The Mustang saw a lot of changes during the ’70s. In 1971, the car became much more visually massive, though it still sat upon the earlier chassis, albeit with longer overhangs and a hood you could play pool on. That style lasted to 1973. Then it returned to its sporty compact roots with the Mustang II. That’s the one most Mustang owners pretend never existed, but they sold tons of them, and it carried on the Mustang nameplate while other pony cars like the Javelin, Barracuda and Challenger vaporized.
With the debut of the Fox-body ’79 Mustang, things finally started getting back on track, though the car had next to no traditional Mustang cues. It was an attractive, modern sporty car for the late ’70s, however. Then in 1982, Mustang desirability and performance levels got a healthy bump with the return of the V8-powered GT.
Actually, it wasn’t the first time the 5.0-liter, 302 cu in V8 had been available in the Fox-based Mustang. In 1979, its inaugural year, a 140-hp version had been available as an option; then Gas Crisis II struck, after which it was withdrawn. Its absence left performance-minded Mustang buyers to choose between a turbocharged four-cylinder mill or a smaller 120-horse, 255 CID (or 4.2-liter, if you prefer) V8.
That situation changed with the ’82 GT. The 302, now in “High Output” form, returned. Compared with the ’79 version, the 5.0 had been upgraded with new valves, a more aggressive camshaft, aluminum intake manifold and sand-cast pistons. In addition, GTs got cast-iron exhaust manifolds and a Y-shaped (2 into 1) dual exhaust pipe. The result of it all was a bump of 17-horsepower, to 157. Interestingly, the 4.2-liter V8 (with 37 fewer horses than the 5.0) was also available on the GT, but only with the automatic.
Of course, there were a number of visual cues to separate the GT from its more common siblings. The biggest changes were up front, where an exclusive air dam, unique grille, Marchal fog lights and a non-functional hood scoop made for a more aggressive face. Aluminum wheels, “5.0” badges on the front fenders, and a rear spoiler rounded out the changes. Additional and more-detailed information on the ’82 GT can be found here on www.mustanggt.org.
During the early ’80s, the Mustang just kept getting better and better. It could be argued that the 1982 model year marked the beginning of the Fox Mustang’s renaissance. Out of the 130,418 Mustangs made that year, 24,799 were GTs–a percentage that would increase as the ’80s advanced.
The 1983 GT received several cosmetic changes. While it looks nice–I especially like the blackout stripe on the nose with the die-cut “GT” showing the paint color in the corner-the ’82’s nose looked better in my opinion, more mean-looking with its front spoiler.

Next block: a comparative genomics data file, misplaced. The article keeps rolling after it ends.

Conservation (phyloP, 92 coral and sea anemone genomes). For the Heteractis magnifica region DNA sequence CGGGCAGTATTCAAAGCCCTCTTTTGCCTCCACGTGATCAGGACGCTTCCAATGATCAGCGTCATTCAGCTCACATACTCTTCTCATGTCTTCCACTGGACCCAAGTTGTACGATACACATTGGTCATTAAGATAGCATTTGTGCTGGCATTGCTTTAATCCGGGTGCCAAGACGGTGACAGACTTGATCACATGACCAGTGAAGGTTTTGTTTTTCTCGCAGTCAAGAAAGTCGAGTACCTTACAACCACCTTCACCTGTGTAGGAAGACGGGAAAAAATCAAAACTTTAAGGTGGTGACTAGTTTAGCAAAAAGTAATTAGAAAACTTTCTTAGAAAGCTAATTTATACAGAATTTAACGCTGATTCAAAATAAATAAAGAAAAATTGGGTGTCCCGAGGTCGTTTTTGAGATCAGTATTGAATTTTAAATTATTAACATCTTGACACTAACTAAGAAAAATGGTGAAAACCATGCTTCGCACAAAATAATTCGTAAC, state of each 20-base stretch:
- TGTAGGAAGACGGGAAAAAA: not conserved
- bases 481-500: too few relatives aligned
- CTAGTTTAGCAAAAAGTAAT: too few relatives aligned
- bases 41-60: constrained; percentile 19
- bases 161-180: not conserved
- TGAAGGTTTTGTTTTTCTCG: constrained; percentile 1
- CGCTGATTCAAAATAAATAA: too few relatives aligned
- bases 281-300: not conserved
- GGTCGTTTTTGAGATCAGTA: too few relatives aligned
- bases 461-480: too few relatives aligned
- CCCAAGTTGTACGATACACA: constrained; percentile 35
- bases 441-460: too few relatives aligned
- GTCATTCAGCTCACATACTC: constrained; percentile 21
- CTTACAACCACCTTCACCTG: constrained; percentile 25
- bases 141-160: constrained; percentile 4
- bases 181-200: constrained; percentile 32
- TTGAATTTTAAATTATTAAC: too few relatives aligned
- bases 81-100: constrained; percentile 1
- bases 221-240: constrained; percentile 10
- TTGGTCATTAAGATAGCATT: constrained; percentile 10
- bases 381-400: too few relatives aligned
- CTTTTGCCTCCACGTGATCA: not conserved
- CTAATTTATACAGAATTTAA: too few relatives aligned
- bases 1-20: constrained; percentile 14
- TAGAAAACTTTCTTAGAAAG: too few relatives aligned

One year after the GT returned, a Mustang convertible reappeared after a ten-year absence. Finally, Ford was rebounding after having flirted with disaster during 1979-81. The Mustang II days were fading away quickly, and the future of the Mustang was looking pretty good.
To its credit, Ford did not rest on its laurels and continued to make improvements. In just a year or two, the Euro-inspired SVO Mustang would join the GT and convertible, making for a very diverse lineup-though the GT totally clobbered the rather pricey SVO in sales.
Here we have the special seats and upholstery of the GT. This kind of reminds me somewhat of the “mod art” seats of the then-contemporary Porsche 928. I like it.
Despite its Fairmont origins, the Mustang’s instrument panel included much more comprehensive gauges. By the way, that “Powered by Ford” plaque was added by the owner. Also note that it has a radio delete plate.
I spotted this choice ’82 back in September 2012, at a show hosted by my old employer, Dahl Ford. The featured club was the Quad City Mustang Club, but in addition to the fine selections of Mustangs–from ’65 to a then-new Gotta Have It Green ’13 GT–there were some cool cars of the non-Mustang variety, including a couple of ’85-’86 Cougars, a ’59 Edsel Corsair and even a ’78 Mustang II King Cobra. One of these days I need to break into those old car show photo files and write up some more for RG!
My first car was a 1986 Mustang GT, 5-spd, red with the mentioned killer black hood decal and T-Tops. First year of fuel injection. Rated at 205 hp from what I remember, but gobs of torque. I worked for a year as a bagger/cashier at Kroger making $4.25/hr to get it… (it was 10 years old by the time I got my hands on it)
Cars have come so far since then… but to a 17-year old who loved cars, that Mustang was a rocket and started a lifelong relationship with the brand. I now have three… a race car, a 2015 GT, and the best Mustang I’ve ever driven: a 2012 Boss 302.
I still remember looking to buy my first new car back in 1982. I stopped by the local Lincoln-Mercury dealer to check out the new and hot(for the time)Capri 5.0 HO V8. The sixtyish salesmen informed me that due to the Capri’s poor gas mileage not many people would want one- so they weren’t ordering any. Moron…